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When pop culture went political in 2014

There were also a number of celebrity-driven stories that crossed over into the realm of social issues and politics. Here are five of the buzziest.
Bill Cosby performs at the 7th annual \"Stand Up For Heroes\" event at Madison Square Garden on Nov. 6, 2013 in New York City.
Bill Cosby performs at the 7th annual \"Stand Up For Heroes\" event at Madison Square Garden on Nov. 6, 2013 in New York City.

This year was awash in pop culture milestones. George Clooney finally got married. So did Kanye West. Superhero films dominated the cinematic landscape, and reality shows continued to blanket our nation's TV airwaves. Meanwhile, President Barack Obama continued to show he has real comedy chops on "Between Two Ferns" with Zach Galifianakis. This was just one of several celebrity-driven stories that crossed over into the realm of social issues and politics. Here are five of the buzziest:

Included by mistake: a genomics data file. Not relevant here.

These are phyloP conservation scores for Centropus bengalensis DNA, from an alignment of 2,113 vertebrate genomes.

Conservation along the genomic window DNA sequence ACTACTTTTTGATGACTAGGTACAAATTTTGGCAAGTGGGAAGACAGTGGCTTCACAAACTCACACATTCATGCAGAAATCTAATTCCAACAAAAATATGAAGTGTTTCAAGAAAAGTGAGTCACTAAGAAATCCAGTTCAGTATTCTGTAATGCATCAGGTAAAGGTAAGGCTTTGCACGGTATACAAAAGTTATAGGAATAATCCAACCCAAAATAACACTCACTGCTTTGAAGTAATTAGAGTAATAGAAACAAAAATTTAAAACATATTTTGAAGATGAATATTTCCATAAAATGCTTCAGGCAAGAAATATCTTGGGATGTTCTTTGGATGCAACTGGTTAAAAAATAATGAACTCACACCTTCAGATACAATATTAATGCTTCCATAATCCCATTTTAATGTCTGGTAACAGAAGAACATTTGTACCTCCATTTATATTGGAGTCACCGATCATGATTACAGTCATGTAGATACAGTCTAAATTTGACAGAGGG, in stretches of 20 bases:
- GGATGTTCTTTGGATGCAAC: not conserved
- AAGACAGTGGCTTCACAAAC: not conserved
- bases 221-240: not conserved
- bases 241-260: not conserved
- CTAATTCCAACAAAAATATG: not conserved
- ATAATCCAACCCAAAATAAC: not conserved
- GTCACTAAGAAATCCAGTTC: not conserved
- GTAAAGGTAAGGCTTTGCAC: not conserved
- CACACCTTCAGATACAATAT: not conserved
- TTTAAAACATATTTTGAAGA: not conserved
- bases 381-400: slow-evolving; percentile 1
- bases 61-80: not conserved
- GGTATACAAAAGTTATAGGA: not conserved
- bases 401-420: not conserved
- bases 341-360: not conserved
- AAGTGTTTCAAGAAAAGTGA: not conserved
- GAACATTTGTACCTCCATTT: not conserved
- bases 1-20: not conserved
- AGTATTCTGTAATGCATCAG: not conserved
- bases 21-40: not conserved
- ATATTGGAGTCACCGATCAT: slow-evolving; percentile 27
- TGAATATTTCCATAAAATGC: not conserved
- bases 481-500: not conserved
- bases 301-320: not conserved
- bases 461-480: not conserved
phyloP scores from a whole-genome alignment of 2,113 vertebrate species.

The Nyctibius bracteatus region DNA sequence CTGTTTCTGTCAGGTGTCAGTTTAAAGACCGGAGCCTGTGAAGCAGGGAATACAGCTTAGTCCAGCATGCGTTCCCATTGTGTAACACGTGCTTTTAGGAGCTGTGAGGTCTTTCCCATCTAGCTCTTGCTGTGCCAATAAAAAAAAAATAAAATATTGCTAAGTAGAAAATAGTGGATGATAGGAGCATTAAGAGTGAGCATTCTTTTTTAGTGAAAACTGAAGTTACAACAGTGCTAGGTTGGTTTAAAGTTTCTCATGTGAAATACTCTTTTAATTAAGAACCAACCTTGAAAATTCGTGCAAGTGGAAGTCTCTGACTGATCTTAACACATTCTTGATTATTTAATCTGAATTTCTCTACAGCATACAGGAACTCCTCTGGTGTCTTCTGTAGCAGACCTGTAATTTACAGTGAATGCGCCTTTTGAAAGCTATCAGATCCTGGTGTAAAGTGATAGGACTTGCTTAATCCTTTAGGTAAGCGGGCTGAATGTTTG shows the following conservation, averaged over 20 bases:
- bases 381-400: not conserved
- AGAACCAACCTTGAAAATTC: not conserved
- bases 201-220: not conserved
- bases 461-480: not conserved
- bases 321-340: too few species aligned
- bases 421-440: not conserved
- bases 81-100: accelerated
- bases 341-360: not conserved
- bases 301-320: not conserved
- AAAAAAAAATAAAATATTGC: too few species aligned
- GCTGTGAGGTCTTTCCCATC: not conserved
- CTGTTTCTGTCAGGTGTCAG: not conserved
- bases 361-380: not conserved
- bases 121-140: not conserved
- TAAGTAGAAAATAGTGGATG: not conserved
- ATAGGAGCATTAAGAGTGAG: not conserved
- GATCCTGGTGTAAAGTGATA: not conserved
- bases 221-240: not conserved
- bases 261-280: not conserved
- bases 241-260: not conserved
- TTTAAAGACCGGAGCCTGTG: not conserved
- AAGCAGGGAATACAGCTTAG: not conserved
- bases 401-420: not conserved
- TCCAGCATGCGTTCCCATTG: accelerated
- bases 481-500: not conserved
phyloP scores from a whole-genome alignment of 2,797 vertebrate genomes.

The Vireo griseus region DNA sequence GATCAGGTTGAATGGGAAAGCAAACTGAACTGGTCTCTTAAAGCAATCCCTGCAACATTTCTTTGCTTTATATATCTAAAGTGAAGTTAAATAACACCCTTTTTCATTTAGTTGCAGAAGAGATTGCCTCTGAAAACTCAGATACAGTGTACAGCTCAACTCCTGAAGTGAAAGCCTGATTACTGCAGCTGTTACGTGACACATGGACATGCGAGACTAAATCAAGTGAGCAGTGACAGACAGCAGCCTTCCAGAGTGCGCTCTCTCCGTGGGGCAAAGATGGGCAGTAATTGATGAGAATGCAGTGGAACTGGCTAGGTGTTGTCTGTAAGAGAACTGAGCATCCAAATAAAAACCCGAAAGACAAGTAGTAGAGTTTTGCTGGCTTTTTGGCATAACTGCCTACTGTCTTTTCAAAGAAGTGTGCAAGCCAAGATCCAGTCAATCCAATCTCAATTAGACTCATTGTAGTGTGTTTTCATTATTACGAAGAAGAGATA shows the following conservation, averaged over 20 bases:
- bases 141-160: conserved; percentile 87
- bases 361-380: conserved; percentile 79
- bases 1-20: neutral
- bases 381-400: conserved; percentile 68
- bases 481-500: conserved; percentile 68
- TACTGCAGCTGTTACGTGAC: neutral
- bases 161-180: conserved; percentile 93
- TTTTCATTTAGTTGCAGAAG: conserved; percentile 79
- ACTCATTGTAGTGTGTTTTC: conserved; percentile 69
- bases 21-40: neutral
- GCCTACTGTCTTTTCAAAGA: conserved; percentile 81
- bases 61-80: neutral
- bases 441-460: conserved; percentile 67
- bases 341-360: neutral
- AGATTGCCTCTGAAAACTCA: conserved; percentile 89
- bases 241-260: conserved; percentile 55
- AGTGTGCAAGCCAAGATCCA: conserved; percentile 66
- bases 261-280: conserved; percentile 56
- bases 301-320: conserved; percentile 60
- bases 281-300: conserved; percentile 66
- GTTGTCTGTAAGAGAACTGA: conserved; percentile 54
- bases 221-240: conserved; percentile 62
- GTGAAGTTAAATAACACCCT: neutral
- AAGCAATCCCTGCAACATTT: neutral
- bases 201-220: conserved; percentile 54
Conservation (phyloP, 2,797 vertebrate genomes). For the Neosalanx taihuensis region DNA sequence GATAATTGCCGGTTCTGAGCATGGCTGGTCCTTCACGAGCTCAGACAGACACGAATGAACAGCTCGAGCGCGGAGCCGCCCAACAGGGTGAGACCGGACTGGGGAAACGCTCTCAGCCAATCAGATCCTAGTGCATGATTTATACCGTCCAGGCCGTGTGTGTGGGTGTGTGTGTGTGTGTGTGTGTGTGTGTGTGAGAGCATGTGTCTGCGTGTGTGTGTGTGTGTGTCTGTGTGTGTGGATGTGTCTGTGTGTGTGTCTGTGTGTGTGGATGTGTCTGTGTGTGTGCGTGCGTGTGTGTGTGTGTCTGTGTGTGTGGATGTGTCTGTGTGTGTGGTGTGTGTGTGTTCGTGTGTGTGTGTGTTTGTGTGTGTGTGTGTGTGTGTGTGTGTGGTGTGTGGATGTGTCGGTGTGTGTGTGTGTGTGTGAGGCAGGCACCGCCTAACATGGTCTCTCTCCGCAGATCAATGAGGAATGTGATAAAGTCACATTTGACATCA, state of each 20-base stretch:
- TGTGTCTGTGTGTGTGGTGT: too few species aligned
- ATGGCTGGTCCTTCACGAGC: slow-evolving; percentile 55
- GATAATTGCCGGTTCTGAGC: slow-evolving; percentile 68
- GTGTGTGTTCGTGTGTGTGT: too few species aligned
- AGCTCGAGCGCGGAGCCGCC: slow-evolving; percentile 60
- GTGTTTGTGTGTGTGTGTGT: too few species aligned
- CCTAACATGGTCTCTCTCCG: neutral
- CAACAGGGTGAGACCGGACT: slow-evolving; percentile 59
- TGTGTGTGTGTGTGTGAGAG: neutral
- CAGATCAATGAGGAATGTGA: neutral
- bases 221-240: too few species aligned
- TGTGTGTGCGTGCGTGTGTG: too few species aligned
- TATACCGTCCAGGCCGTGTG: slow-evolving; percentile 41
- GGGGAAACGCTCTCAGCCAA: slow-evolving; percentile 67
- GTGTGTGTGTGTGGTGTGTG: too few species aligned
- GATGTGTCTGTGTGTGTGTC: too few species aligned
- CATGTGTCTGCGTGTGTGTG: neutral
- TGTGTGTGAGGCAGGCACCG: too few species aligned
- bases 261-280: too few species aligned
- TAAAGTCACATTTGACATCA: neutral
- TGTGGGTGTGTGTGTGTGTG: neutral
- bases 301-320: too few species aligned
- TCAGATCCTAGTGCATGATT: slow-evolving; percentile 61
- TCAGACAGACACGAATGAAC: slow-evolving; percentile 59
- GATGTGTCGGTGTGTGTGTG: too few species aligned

RIP: Robin Williams, Joan Rivers and Philip Seymour Hoffman: The tragic deaths of this trio of iconic celebrities were not overtly political on their surface, and yet in the days and weeks that followed initial tributes, difficult and enlightening conversations began. For instance, when Rivers died due to complications from a throat surgery, the world of comedy and feminists highlighted the trailblazing nature of her career. Rivers was a dominant force in what remains a disproportionately male art form. Rivers extended the comedy world, starting a path for the likes of Wanda Sykes, Chelsea Handler and Sarah Silverman, and we're all grateful for that.

RELATED: Shocking revelations in Joan Rivers death case

Meanwhile, Hoffman's death raised serious questions and newfound attention on the under-reported heroin crisis affecting some of our nation's major cities. And the loss of the beloved Williams, was a sad reminder that depression can afflict any of us -- even those who make it their business to make other people laugh.